May 12, 2021 |

Attitudes towards ownership are changing. This shift brought about the rise of the so-called sharing economy. A 2018 report from McKinsey uncovered the profound effect the coming of age of younger Millennial and Gen Z consumers was having across the board. According to its research, this generational cohort’s preference for access and experience over ownership has had significant effects that have begun to extend across the demographic pyramid.

The Sharing Economy

As this group becomes a more dominant consumer force, so too is its challenge to traditional ownership models. Over the past decade, the sharing economy has profoundly changed the way consumers access and interact with products and services.

For those that aren’t already aware, the sharing economy covers traditional assets made available to access through rental or subscription models as an alternative to outright ownership. The introduction of these new business models has re-shaped several markets, none more so than the mobility sector.

Think back ten years ago. For example, in 2011, if you wanted to get from A to B in London, you had a handful of options. Most people would take a tube or bus. If you were particularly active, a ‘Boris’ bike, perhaps. If you were fancy, a black cab or Addie Lee. Now, however, there are a plethora of ways to make that same trip. Dockless e-bikes (and soon, scooters), ride-hailing, smart-buses, and car club vehicles.

Modal diversification through the introduction of sharing models is revolutionising how we move around. Cost is no longer a significant barrier to entry, and technology is being leveraged to create convenient experiences that adapt to Millennial and Gen Z demands for instant access to on-demand experiences.

So, what are the implications for brands as these behavioural changes take hold?

A defining characteristic of this emergent consumer group is how smart they are. As digital natives, they are adept at accessing data and cross-referencing sources when researching, fact-checking, forming opinions and making purchasing decisions. The implication here is a need for brands targeting those consumers to investigate their value chains and ensure that contributors at every stage are value-aligned and actively working to support the principles you stand by. The risk here is that brands that fail to provide this alignment with suppliers and partners are at risk of being caught out. The consequence of this could lead to falling foul of our new so called ‘cancel culture’.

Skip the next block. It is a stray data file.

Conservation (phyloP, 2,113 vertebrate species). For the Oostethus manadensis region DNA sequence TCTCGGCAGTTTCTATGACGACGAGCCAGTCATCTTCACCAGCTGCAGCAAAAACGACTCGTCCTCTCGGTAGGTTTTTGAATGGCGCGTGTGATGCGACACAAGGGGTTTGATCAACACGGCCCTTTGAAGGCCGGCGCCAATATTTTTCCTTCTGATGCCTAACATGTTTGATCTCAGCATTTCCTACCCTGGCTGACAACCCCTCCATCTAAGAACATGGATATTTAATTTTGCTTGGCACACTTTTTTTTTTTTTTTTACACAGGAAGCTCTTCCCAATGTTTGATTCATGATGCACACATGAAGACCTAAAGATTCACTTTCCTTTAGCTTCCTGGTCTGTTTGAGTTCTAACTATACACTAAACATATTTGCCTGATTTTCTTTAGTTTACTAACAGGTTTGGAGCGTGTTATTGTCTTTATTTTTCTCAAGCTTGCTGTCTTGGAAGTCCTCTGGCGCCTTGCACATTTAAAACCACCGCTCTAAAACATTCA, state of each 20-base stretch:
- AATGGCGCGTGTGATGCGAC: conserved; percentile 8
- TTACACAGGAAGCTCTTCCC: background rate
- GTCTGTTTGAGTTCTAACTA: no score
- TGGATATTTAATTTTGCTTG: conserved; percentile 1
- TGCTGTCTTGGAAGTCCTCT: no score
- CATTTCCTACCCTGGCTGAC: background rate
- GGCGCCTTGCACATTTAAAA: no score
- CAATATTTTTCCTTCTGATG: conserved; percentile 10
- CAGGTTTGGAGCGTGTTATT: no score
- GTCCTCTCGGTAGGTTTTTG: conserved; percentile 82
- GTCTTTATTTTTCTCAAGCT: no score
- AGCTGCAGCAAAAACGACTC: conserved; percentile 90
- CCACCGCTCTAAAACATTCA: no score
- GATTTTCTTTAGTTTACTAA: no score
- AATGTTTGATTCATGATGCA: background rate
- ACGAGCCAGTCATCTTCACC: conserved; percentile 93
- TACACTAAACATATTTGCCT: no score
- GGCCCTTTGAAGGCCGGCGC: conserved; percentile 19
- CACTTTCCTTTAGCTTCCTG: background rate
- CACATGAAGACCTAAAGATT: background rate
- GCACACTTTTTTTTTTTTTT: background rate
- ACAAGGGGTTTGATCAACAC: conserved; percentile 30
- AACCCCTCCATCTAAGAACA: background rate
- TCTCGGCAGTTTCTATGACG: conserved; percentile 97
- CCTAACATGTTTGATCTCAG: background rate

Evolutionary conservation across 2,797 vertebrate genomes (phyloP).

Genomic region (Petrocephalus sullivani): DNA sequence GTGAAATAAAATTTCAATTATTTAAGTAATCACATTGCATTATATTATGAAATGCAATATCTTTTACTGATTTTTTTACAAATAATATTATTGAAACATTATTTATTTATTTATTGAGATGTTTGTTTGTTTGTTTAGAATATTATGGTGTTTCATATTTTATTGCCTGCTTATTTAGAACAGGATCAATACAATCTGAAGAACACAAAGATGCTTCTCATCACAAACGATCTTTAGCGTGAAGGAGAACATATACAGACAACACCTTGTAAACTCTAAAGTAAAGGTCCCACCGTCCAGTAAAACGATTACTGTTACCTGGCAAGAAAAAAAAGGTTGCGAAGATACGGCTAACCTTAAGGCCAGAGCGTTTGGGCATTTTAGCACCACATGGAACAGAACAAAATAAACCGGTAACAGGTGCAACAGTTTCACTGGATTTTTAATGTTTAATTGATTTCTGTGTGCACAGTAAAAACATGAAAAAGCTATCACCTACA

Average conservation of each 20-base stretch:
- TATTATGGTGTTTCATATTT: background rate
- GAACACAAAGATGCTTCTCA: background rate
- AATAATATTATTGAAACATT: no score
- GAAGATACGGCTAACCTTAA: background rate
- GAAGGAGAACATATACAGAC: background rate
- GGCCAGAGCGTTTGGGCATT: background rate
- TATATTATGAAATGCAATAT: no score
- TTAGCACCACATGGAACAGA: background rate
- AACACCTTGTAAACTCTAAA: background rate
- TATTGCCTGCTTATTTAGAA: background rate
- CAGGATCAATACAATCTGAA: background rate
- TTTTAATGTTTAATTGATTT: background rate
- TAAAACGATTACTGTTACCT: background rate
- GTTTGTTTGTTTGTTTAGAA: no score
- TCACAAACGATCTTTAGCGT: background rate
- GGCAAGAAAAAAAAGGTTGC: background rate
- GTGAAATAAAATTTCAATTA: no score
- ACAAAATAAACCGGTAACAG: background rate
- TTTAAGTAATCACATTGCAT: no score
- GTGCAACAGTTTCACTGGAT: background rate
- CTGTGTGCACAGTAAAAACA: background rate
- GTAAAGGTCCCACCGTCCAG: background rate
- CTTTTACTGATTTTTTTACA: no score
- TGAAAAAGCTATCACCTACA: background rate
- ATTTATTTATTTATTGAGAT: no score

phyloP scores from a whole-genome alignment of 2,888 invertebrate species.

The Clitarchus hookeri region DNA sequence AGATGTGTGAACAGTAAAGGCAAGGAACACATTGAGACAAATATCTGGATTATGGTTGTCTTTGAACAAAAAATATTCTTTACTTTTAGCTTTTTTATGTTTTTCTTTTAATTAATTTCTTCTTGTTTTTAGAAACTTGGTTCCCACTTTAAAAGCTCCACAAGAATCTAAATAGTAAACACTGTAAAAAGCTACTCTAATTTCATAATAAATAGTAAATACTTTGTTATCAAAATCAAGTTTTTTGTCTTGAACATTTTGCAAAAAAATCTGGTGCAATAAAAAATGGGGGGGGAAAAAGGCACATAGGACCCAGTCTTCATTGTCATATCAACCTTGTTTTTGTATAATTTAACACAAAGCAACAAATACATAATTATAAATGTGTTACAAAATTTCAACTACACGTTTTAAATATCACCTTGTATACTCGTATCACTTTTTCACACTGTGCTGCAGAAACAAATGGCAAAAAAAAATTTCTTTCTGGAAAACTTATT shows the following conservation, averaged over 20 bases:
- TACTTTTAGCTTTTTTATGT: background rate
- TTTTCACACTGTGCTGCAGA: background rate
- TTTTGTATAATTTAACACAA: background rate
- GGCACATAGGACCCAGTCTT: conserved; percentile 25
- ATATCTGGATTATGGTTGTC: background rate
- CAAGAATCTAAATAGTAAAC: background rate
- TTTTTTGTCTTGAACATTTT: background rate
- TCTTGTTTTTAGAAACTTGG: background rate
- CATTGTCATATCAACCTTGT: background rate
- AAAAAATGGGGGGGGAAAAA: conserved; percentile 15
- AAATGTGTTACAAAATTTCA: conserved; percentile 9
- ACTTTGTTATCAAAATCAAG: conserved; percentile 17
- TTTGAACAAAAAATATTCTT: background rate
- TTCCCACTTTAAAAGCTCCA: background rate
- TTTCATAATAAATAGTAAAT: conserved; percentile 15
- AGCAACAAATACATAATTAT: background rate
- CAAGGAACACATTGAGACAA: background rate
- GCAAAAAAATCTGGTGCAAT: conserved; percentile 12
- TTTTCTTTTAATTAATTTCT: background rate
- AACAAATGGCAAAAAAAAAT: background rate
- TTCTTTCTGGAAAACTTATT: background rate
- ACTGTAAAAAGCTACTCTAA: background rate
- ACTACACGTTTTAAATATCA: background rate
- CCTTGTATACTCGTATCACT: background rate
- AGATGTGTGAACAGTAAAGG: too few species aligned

While younger consumers have strong views on equality, economics and the environment, they are less likely to engage in divisive confrontation, favouring dialogue and collaboration. This desire to work towards positive outcomes creates an opportunity for brands. While value misalignment won’t necessarily lead to low uptake among these young consumers, brands must be ready to engage in co-creating new value systems that benefit them and show a willingness to adapt  and act responsibly.

Finally, emergent consumer demand for personalised goods and services is eroding the consumer tribalism that defined previous decades. Young consumers demand for personalised products and services is driven by a need to express their individual identities through the brands they choose to interact with. Therefore, an essential decision-making process is whether interacting with your brand compromises an element of their identity. Purchase decisions are consequently much more emotive and vital to get right for these consumers, a consideration that should be taken seriously when it comes to campaign messaging and service delivery.

Overall, these characteristics mean that the mobility industry must be transparent and decisive in aligning with and promoting its values. This process must be two-way too. Interaction with customers is crucial to ensure business models can adapt to the young generation’s fluid identities, co-creating value that delivers against the issues they prioritise.

In practical terms, the challenge for mobility brands is in building accessible networks, which leverage technology to help people access opportunity in a sustainable way. Enabling co-creation with those customers in quantifying their impact when engaging with your brand will go towards satisfying their value-led needs and, in turn, help earn their ongoing loyalty and advocacy.